CHARLOTTE, N.C. — Before a single district map is drawn, members of Charlotte city council's committee on redistricting are at odds over the process.
"It's slippery," said Ed Driggs (R), district 7 republican council member.
Driggs appeared on WCNC's Flashpoint with committee chair Malcolm Graham, a Democrat on the council. Driggs accused Graham of holding a vote on the criteria involved in redistricting without Driggs, the lone Republican on the committee, present.
"I didn't appreciate it," Driggs said. I was just coming from a procedure at a doctor's office, and I was ambushed at the meeting."
The committee struck down a requirement that would create a balance between major political parties within districts, arguing it's not possible in such a left-leaning city. In all, Charlotte has eleven city council members, with only two republicans. Depending on how the district lines are drawn, republicans could be reduced to only one seat. Republicans represent approximately a fifth of the voters in the city.
After the U.S. census, each council district has an unequal amount of residents living within their boundaries.
Here is the breakdown of the number of residents in each council district:
- District 1: 114,285 residents
- District 2: 133,399 residents
- District 3: 142,218 residents
- District 4: 133,819 residents
- District 5: 116,618 residents
- District 6: 113,719 residents
- District 7: 125,130 residents
The goal is to make each district have about 125,298 residents. The only district that is hitting that goal is Drigg's district seven, which will likely be left alone, according to the city.
In a testy exchange, Graham argued that Driggs had the chance to express dismay over criteria vote but did not at the time.
"You're being disingenuous," Graham said to Driggs. "I wish you would've expressed those comments, which you did not."
Graham said complaints from republicans are unfounded. He said he expects the committee will release preliminary maps that will keep the political status quo on the council with two republicans.
"Maps that are fair and balanced, that represent both parties, democrats and republicans," he said. "At the end of the process, I think everyone will be reasonably happy."
The issue echoes a similar decades-long debate at a statewide level about redistricting and gerrymandering, but with the opposite power dynamic: democrats complain republicans strategically limit democratic strongholds in drawing new districts.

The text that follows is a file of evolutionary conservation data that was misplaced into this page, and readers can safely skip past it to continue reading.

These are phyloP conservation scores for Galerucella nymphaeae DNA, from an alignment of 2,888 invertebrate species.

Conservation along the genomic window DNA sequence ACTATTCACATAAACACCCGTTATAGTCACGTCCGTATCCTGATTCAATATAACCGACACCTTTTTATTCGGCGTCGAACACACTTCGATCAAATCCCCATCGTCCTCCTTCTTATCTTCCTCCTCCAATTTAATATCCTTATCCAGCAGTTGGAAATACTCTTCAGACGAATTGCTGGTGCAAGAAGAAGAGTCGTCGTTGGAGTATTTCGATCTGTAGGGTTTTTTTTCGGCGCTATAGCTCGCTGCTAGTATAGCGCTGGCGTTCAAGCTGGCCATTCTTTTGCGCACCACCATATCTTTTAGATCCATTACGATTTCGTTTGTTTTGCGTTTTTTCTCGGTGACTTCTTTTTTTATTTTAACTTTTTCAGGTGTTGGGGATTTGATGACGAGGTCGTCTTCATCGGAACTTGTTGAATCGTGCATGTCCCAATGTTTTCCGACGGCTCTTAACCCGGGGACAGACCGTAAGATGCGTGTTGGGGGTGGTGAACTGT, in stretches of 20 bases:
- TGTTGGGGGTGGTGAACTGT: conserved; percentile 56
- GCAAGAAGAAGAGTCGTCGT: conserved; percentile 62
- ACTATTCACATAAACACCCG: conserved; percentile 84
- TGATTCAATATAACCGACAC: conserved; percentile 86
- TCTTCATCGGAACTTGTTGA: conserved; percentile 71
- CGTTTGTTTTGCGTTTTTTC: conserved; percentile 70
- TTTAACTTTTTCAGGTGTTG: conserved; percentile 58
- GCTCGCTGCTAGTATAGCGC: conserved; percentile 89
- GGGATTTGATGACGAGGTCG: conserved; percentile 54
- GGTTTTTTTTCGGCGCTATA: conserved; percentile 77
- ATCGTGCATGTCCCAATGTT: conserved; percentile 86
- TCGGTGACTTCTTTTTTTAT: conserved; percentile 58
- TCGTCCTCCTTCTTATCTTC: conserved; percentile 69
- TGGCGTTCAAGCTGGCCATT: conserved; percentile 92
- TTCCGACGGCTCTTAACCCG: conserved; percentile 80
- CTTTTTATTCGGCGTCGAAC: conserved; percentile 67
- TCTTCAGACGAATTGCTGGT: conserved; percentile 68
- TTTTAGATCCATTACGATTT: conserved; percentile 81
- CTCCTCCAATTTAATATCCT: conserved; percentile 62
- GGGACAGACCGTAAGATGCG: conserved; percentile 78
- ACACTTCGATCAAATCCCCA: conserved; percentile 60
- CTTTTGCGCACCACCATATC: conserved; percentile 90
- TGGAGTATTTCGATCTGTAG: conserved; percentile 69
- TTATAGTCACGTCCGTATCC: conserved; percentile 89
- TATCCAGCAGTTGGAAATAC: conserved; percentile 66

"First and foremost, they're supposed to follow the notion of one person, one vote, equal population," Catawba College professor Michael Bitzer said.
Bitzer is the author of the "Redistricting & Gerrymandering in NC: Battlelines in the Tar Heel State." After countless legal challenges, state republicans promised a more transparent process this year that ensures more fairness and openness.
"Charlotte city council has those same kind of criteria. But again, partisanship will be part of this. And also the protection of incumbents potentially," Bitzer said.
Here is the timeline for Charlotte city redistricting:
- Oct. 5: The redistricting committee will receive public comments and input on proposed, revised district maps being considered by the committee.
- Oct. 18: The City Council will hold a public hearing on proposed, revised district maps.
- Nov. 8: The City Council will vote to adopt revised district maps based on 2020 census data.
- Nov. 12: The city will notify the local board of elections as to whether final revised maps will be available by Nov 17.
- Nov. 17: The city's deadline to provide adopted district maps to the board of elections, in accordance with the law.
Flashpoint is a weekly in-depth look at politics in Charlotte, North Carolina, South Carolina, and beyond with host Ben Thompson. Listen to the podcast weekly.
SUBSCRIBE: Apple Podcasts || Spotify || Stitcher || Google Podcasts
All of WCNC Charlotte's podcasts are free and available for both streaming and download. You can listen now on Android, iPhone, Amazon, and other internet-connected devices. Join us from North Carolina, South Carolina, or on the go anywhere.